VD: We have to be more innovative looking into the past for solutions rather relying on Western solutions. In India, ingenious solutions, which can mitigate the concerns of the environment, exist traditionally. Can you comment on why these intelligent concepts suffer a dwindling importance? VD: These suffer a dwindling importance as these have not been scientifically researched and its results are not shared. Also, as traditional techniques and materials and design is not considered progressive in our present day context (unlike Vastu Shastra is…)

By and large what our practice contributes is sustainability, according to me, by preserving these old structures by repairing it and giving it a new lease of life as otherwise these would be replaced by new development of substantially very large scale replacing it with new materials and technology and thereby reducing the natural resources. Indian Architect & Builder - July 2013


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IF I WERE TO TEACH...

By Sen Kapadia

In the introductory piece of IA&B’s column on Architectural Education, veteran design educator, Architect Sen Kapadia writes about multidisciplinary learning and the fact that learning is sought, not given.

From ‘School is Hell’ by the legendary Matt Groening (© Matt Groening; 1987)

Indian Architect & Builder - July 2013


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architectural education

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here was a time when education was enough to tame the loitering mind; enough to allow culture to percolate into a civilisation. Then again there was that time when focused education honed us for professional performance in an urbanised society. These assumed proportionate availability of ideal teachers, libraries and an excellent syllabus evolved by inspired scholars, with acute attention for individual needs and the growth within. Seminars, debates, discussions, search and expressive resolutions formed a theoretical base. Students produced inventive presentations that merited high in socio-cultural impact. Such possibilities arrive only after dedicated inquiry into congeniality of various disciplines. This expands horizons of knowledge and ensures discoveries of new realities. Suddenly, with increase in competitive environment, studies were reduced to a battle field for accumulation of marks at each examination. With such a dense synopsis, the Kamla Raheja Experiment started in 1992 with a goal to arrest the drift in architectural education. In pursuit of illusive profile for a new syllabus, a positive and inclusive system seemed appropriate. Without negating existing archaic courses required for redundant exam oriented teaching. K.R.E. converted them into discourses by deconstructed university prescribed syllabus. Interactive discourses by non-tenured scholars put dynamic charge into these topics to lift them from banality into deep inquiries. These events produced a new and congenial academic environment for learning. This notion was nourished by open minded approach to learning by its enthusiastic and largely adjunct faculty who practiced and then preached the value based professionalism.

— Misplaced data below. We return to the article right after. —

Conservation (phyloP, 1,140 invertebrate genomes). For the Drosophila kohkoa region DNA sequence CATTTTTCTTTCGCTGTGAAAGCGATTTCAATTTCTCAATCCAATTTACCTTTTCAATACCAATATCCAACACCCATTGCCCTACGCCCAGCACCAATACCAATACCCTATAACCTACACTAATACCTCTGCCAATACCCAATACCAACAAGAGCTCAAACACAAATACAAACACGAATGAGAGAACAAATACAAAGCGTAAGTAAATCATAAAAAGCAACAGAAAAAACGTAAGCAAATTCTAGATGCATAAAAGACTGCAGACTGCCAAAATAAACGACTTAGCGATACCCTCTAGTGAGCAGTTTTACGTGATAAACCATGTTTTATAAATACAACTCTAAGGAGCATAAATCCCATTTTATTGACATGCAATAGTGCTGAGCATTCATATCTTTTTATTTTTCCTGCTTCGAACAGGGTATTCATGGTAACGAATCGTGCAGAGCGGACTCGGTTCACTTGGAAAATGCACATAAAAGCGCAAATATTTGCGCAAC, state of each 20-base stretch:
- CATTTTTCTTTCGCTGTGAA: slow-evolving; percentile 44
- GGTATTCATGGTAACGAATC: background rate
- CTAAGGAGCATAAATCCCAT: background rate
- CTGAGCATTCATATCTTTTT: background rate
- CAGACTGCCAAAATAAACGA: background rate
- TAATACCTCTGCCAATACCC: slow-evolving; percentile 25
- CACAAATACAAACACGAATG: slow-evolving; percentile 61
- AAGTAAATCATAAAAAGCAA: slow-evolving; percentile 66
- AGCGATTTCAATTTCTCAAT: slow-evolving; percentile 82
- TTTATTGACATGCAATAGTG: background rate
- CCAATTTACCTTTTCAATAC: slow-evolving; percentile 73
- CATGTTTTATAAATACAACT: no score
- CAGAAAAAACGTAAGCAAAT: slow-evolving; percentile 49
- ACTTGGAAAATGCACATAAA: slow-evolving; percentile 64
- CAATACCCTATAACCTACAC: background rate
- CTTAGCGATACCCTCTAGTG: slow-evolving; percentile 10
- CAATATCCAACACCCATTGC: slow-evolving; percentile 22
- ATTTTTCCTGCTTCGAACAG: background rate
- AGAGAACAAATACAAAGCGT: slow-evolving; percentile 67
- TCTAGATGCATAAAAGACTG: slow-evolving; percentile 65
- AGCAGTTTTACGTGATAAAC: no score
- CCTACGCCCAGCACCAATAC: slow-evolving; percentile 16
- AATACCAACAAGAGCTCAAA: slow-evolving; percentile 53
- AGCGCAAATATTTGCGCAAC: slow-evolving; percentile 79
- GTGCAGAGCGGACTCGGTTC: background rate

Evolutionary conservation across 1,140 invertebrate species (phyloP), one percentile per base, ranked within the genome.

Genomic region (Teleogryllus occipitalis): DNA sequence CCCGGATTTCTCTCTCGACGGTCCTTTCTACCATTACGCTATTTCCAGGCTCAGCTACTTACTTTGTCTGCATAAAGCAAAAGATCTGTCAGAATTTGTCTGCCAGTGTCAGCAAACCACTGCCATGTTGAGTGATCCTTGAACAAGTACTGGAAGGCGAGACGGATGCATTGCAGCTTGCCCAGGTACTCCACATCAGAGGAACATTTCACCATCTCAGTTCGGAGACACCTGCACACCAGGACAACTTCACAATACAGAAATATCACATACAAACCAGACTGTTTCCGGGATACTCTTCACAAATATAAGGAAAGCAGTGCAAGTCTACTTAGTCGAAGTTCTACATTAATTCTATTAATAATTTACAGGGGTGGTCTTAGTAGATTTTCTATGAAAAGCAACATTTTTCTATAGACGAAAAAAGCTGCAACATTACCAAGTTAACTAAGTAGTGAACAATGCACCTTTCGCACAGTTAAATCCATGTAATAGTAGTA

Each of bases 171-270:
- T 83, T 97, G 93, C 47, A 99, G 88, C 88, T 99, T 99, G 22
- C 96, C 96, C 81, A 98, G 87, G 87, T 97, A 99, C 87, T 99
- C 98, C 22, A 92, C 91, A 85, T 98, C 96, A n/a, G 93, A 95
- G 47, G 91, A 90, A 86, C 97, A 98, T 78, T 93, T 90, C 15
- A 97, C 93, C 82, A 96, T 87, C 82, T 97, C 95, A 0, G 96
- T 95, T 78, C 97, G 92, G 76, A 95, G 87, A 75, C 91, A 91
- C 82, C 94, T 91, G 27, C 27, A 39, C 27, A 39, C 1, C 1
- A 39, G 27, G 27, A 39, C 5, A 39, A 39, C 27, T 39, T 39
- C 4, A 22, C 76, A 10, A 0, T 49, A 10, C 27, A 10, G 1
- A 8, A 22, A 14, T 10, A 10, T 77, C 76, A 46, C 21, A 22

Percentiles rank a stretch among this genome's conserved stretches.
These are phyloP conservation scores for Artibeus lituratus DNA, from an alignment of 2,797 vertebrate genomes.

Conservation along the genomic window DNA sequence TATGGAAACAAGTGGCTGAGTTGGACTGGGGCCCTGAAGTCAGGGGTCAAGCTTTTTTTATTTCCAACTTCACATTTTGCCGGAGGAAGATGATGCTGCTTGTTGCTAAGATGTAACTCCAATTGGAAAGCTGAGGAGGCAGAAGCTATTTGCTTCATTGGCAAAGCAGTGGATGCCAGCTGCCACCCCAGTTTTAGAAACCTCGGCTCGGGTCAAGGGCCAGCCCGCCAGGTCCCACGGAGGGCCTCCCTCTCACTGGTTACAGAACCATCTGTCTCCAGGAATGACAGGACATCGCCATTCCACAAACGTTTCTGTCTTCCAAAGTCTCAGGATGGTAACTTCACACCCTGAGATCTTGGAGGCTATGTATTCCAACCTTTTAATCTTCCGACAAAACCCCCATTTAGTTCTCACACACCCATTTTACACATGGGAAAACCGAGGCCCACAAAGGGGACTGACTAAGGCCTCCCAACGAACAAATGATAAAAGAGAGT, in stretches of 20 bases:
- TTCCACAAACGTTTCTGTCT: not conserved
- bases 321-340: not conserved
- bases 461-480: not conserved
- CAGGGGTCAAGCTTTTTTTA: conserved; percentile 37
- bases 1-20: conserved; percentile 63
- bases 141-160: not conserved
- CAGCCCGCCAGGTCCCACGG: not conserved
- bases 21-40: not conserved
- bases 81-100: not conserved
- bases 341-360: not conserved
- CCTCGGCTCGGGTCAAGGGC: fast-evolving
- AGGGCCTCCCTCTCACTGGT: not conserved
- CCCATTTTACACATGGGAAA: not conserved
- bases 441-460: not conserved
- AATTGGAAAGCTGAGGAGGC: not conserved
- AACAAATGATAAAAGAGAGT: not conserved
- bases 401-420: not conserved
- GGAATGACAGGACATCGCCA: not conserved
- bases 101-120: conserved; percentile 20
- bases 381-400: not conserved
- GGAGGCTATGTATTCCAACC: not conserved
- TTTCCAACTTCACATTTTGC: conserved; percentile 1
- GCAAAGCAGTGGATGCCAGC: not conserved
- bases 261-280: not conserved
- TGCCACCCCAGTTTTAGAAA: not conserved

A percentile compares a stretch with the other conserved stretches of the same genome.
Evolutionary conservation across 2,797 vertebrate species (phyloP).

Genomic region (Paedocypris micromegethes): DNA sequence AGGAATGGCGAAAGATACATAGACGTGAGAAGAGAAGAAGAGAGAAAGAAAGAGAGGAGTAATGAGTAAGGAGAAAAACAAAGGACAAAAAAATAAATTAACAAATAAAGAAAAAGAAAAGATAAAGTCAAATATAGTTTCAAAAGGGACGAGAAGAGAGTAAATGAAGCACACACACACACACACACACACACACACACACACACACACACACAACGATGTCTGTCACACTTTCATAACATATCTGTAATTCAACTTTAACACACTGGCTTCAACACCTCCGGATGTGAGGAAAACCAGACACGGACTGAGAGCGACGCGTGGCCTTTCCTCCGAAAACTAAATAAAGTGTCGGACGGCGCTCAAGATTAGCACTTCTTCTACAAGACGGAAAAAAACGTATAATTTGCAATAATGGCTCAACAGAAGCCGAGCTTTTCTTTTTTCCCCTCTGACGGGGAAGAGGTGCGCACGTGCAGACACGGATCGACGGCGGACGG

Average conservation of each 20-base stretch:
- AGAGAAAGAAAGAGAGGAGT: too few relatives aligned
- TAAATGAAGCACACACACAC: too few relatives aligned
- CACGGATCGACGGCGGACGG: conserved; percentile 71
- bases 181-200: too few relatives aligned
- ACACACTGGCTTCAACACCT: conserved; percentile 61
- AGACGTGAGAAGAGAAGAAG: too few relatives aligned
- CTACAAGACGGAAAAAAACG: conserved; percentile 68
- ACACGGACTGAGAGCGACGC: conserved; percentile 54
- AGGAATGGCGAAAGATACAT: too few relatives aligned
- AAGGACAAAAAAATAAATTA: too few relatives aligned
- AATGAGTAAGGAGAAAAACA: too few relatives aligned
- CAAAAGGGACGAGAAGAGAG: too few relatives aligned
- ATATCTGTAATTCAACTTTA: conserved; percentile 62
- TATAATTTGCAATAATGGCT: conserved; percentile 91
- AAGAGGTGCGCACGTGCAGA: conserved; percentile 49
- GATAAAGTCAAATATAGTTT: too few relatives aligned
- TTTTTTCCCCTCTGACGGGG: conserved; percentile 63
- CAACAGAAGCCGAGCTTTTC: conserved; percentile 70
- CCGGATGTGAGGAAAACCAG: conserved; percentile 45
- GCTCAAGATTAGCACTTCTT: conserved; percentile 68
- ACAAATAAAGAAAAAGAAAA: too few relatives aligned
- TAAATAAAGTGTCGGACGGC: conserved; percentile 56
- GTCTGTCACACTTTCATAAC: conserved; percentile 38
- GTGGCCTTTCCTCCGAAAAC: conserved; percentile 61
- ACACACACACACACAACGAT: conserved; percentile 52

There is also an express need to encourage self-learning: a process that encourages discoveries by personal inquiry.

It would be pertinent to stress that the primary task for any school would be to locate the Director. The Head of faculty would be a person with proven credentials not merely assembled university degrees. A widely travelled, deeply interested in historic icons and their reasons to be so. Simultaneously scanning for leaps in world knowledge that will yield tomorrow’s iconic people, events and products. One who